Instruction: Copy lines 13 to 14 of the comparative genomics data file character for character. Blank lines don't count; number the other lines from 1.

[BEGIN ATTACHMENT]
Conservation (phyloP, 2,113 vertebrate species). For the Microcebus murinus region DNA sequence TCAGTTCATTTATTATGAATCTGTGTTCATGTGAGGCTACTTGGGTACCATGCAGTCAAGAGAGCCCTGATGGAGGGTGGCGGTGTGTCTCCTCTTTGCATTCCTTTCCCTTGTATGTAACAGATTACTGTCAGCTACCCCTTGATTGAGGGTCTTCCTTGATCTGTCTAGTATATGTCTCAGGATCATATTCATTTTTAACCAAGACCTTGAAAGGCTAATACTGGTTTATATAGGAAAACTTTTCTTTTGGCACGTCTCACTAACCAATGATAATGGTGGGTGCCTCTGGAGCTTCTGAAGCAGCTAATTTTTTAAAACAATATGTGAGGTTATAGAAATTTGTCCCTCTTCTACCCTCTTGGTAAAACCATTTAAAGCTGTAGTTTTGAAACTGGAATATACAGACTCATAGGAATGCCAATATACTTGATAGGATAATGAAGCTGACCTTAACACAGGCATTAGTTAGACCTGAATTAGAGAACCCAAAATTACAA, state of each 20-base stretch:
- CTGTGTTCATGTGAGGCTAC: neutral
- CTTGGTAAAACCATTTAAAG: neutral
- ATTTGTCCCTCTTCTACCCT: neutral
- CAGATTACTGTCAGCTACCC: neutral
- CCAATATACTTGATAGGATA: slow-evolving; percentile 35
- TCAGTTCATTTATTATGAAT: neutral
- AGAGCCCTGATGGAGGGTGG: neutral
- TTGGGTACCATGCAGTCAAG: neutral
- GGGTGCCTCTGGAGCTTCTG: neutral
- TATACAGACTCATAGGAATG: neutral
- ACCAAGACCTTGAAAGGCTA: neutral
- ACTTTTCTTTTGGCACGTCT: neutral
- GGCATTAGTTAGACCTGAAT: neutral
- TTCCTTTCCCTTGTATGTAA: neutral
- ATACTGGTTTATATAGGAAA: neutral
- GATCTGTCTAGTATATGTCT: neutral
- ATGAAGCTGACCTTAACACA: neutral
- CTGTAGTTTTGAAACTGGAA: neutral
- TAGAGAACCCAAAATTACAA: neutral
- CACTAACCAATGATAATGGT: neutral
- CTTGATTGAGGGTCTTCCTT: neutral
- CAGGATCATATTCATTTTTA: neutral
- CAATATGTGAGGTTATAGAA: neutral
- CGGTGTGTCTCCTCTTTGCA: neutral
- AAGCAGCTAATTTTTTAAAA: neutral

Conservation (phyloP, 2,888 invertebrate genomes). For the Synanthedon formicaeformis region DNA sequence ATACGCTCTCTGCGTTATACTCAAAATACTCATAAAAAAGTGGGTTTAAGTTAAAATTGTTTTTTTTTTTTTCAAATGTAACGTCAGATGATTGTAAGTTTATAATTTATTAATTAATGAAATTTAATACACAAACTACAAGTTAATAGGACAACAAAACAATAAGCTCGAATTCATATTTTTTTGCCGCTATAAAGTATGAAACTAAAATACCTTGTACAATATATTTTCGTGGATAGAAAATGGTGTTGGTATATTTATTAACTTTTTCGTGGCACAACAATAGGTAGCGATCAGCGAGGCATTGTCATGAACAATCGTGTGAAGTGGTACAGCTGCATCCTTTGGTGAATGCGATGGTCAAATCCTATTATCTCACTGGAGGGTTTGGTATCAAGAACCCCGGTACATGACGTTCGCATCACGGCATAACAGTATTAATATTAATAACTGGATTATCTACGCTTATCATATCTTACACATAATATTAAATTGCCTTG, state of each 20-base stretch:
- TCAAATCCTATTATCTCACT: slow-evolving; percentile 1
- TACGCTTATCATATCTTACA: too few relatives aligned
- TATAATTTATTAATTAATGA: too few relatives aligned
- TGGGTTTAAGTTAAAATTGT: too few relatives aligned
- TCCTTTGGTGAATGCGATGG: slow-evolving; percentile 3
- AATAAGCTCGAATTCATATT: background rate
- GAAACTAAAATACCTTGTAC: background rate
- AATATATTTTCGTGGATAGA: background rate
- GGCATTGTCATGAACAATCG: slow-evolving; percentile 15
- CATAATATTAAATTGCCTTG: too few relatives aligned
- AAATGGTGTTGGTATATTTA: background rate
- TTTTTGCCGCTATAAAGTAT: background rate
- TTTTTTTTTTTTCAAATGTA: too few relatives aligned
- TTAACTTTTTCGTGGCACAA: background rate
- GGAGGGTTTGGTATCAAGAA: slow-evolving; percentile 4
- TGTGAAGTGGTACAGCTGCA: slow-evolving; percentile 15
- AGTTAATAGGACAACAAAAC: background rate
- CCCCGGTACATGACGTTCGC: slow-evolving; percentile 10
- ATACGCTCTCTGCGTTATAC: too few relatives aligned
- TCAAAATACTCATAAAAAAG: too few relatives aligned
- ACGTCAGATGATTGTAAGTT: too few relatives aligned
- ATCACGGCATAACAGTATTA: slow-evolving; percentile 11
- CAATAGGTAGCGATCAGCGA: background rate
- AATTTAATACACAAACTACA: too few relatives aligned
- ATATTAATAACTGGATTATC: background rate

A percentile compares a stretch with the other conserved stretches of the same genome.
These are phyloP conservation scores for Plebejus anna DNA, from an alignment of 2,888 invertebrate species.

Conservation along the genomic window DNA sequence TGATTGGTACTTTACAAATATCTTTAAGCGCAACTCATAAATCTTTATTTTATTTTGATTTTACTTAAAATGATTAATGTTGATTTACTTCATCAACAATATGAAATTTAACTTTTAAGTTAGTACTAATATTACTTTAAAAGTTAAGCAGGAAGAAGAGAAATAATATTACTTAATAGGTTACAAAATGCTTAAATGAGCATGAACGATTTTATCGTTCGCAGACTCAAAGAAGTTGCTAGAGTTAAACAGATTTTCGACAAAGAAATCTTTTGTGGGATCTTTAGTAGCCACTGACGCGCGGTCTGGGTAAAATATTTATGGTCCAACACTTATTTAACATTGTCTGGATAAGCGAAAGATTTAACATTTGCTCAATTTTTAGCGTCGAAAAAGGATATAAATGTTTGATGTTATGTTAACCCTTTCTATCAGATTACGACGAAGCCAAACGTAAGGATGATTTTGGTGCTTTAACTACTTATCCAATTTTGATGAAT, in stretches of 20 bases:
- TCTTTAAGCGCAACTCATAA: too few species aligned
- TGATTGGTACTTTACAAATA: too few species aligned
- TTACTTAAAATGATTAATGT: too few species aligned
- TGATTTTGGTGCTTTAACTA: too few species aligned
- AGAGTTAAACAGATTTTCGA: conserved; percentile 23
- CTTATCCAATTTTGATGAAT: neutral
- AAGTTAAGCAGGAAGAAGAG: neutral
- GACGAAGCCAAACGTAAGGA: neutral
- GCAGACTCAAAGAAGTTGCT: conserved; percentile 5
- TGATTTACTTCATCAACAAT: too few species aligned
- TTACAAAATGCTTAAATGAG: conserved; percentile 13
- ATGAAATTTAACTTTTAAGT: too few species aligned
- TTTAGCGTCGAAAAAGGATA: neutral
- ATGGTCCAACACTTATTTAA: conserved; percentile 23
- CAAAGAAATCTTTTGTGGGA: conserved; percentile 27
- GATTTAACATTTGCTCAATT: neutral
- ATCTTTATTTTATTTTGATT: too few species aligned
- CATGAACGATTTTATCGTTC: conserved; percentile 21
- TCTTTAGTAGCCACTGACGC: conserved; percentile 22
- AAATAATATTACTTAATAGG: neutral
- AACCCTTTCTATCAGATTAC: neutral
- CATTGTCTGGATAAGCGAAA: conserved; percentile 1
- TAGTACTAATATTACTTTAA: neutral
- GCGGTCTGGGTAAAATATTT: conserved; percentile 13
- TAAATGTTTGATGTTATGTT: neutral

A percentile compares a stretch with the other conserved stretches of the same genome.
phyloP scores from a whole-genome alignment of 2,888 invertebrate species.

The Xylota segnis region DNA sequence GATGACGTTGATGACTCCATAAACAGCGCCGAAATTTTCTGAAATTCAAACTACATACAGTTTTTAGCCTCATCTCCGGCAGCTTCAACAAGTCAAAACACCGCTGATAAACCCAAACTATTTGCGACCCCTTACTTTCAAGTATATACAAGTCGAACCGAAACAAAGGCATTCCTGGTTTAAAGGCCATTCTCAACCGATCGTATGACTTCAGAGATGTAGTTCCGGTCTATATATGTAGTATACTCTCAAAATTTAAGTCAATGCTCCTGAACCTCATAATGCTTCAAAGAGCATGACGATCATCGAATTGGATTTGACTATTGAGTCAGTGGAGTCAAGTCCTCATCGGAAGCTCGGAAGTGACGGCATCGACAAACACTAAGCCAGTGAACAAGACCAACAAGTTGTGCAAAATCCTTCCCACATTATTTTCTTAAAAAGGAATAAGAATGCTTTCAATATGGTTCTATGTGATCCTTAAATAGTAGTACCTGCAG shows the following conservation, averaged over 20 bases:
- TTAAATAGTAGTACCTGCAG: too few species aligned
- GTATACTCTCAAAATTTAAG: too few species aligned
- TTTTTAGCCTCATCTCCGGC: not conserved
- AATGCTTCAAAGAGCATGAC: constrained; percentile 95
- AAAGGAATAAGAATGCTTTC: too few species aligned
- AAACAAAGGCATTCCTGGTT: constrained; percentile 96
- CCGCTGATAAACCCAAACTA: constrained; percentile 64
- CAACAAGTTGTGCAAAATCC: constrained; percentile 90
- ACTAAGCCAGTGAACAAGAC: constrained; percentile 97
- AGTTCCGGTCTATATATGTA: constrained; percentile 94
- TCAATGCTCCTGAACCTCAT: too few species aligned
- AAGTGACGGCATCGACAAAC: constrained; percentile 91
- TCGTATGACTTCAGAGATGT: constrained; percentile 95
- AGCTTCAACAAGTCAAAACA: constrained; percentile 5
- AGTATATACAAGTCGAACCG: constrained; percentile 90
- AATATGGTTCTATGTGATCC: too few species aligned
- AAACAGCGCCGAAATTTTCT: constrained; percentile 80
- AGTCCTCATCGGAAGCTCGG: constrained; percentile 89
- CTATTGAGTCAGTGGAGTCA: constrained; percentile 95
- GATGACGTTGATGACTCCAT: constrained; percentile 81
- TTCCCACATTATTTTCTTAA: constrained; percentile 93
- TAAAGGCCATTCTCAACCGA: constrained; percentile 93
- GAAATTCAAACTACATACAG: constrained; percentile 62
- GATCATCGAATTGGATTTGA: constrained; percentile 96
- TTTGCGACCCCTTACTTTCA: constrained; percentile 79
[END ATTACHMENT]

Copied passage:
- ACTTTTCTTTTGGCACGTCT: neutral
- GGCATTAGTTAGACCTGAAT: neutral